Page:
So you have an idea of the history you want to unearth. What’s next? It’s time to do some digging!

Research can feel intimidating sometimes, particularly when you’re trying to find images, quotes, and film clips worthy of appearing in your movie. But, before you can create your documentary, you need to become an expert on your topic. The first step is research. At its heart, research is about unearthing treasure. Some of these treasures might appear as images or clips in your documentary, but don’t worry about that yet. Start with learning all you can about your topic and keeping good notes for your bibliography. As you see images or clips that might fit in your documentary, make a note of them and continue reading.

It can be helpful when thinking about researching to divide your hunt for primary sources and your hunt for secondary sources (for more ways to tell a primary from a secondary source, check out our worksheets below!).

When you’re researching, once you’ve decided on a research topic, it’s time to hit the secondary sources! What has been written about this topic before? Who has said what, and why. The search for secondary sources needs to be a discerning one. Only some secondary sources are going to be useful. In fact, you may not find many secondary sources on a lesser-known or local topic, but do not despair! Secondary sources also are important because they provide you with the context of the time and a broader picture, which you’ll need to analyze your topic’s significance in history. For example, if your topic is on a local civil rights event, you may not find a lot of secondary sources about it. However, reading such sources on the broader Civil Rights Movement is important in helping you analyze your topic’s place and significance in the movement. There are a lot of people on the internet who might think they know something about your topic, but it’s up to you to determine if their perspective is worthwhile. Will it help you tell an accurate and well-researched story?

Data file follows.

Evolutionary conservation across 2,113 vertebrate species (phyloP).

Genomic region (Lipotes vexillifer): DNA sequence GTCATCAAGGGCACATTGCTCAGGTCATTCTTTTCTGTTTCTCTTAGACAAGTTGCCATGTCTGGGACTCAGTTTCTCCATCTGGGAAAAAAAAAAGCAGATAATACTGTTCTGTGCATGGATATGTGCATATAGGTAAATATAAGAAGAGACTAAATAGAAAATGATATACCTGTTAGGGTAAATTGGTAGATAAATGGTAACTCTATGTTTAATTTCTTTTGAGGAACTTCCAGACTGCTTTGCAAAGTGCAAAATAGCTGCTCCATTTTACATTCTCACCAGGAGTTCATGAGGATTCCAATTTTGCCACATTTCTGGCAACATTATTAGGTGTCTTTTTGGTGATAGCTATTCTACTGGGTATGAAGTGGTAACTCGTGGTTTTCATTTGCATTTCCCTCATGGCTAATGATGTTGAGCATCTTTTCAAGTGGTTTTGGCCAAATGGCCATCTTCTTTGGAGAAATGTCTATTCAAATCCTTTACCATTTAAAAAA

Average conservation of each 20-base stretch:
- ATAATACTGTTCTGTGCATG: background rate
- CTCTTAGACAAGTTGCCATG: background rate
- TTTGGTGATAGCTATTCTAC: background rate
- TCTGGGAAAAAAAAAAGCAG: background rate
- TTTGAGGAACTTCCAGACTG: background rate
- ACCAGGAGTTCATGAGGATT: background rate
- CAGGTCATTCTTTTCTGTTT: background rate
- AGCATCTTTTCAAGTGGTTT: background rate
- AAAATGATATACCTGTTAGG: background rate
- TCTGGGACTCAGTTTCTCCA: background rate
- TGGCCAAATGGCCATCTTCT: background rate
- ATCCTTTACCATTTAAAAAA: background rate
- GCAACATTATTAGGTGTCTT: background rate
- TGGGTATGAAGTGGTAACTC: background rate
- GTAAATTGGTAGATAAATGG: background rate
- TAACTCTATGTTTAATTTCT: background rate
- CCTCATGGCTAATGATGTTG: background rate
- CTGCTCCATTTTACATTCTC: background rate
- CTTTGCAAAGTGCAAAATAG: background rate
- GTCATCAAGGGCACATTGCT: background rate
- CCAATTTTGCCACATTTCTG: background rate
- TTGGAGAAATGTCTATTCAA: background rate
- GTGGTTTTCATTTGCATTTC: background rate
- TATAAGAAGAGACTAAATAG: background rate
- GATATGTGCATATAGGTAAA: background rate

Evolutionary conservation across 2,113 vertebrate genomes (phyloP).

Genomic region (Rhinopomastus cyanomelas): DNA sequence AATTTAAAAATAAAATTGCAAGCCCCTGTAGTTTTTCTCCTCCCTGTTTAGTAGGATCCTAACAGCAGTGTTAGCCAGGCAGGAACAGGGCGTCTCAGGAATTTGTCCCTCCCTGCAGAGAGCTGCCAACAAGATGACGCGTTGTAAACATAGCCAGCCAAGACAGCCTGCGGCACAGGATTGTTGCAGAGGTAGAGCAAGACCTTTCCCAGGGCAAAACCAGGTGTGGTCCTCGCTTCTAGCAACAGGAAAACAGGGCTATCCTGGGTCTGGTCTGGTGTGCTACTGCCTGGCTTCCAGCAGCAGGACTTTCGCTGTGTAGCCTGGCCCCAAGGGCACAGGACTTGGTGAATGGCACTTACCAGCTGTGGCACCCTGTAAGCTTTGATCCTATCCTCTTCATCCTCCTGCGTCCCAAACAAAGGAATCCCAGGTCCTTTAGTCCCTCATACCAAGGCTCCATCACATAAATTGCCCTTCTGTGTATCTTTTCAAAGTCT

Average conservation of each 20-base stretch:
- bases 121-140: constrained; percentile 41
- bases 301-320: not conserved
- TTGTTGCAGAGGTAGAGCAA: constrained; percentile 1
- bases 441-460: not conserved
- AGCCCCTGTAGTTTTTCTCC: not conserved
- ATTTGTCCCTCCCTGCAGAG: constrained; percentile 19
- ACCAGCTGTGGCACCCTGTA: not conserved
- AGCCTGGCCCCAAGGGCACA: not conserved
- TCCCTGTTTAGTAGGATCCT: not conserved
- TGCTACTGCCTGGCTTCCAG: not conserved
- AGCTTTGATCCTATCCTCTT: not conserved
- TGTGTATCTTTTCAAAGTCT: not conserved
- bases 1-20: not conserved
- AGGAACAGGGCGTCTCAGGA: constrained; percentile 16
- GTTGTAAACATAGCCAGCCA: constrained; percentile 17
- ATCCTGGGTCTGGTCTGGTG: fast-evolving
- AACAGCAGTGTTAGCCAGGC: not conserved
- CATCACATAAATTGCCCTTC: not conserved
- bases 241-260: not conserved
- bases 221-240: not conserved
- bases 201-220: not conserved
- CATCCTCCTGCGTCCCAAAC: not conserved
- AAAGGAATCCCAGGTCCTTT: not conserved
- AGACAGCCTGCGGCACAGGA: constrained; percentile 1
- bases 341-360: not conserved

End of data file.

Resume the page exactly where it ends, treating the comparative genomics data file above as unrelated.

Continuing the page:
When you’re searching for primary sources, though, you get to throw your research web more broadly–every letter from someone written during the time period you’re researching, and every photo from the street you’re digging into over time, can all be a useful source for understanding your story. So when you’re hunting for primary sources, the key is coming up with as many kinds of sources that might be useful as possible and knowing where to hunt them down. Check out the Library of Congress link below to get started on this where to hunt. And remember: you can also manufacture your own primary sources by conducting oral history interviews and taking photos and videos of your topics today when it’s relevant.

Together your primary and secondary sources will help you narrow down the story you want to tell.

Begin your secondary research at your school or local library, or online. Consider some keywords to type into the search bar. Use a variety of keywords as you get started and add additional keywords as you learn more.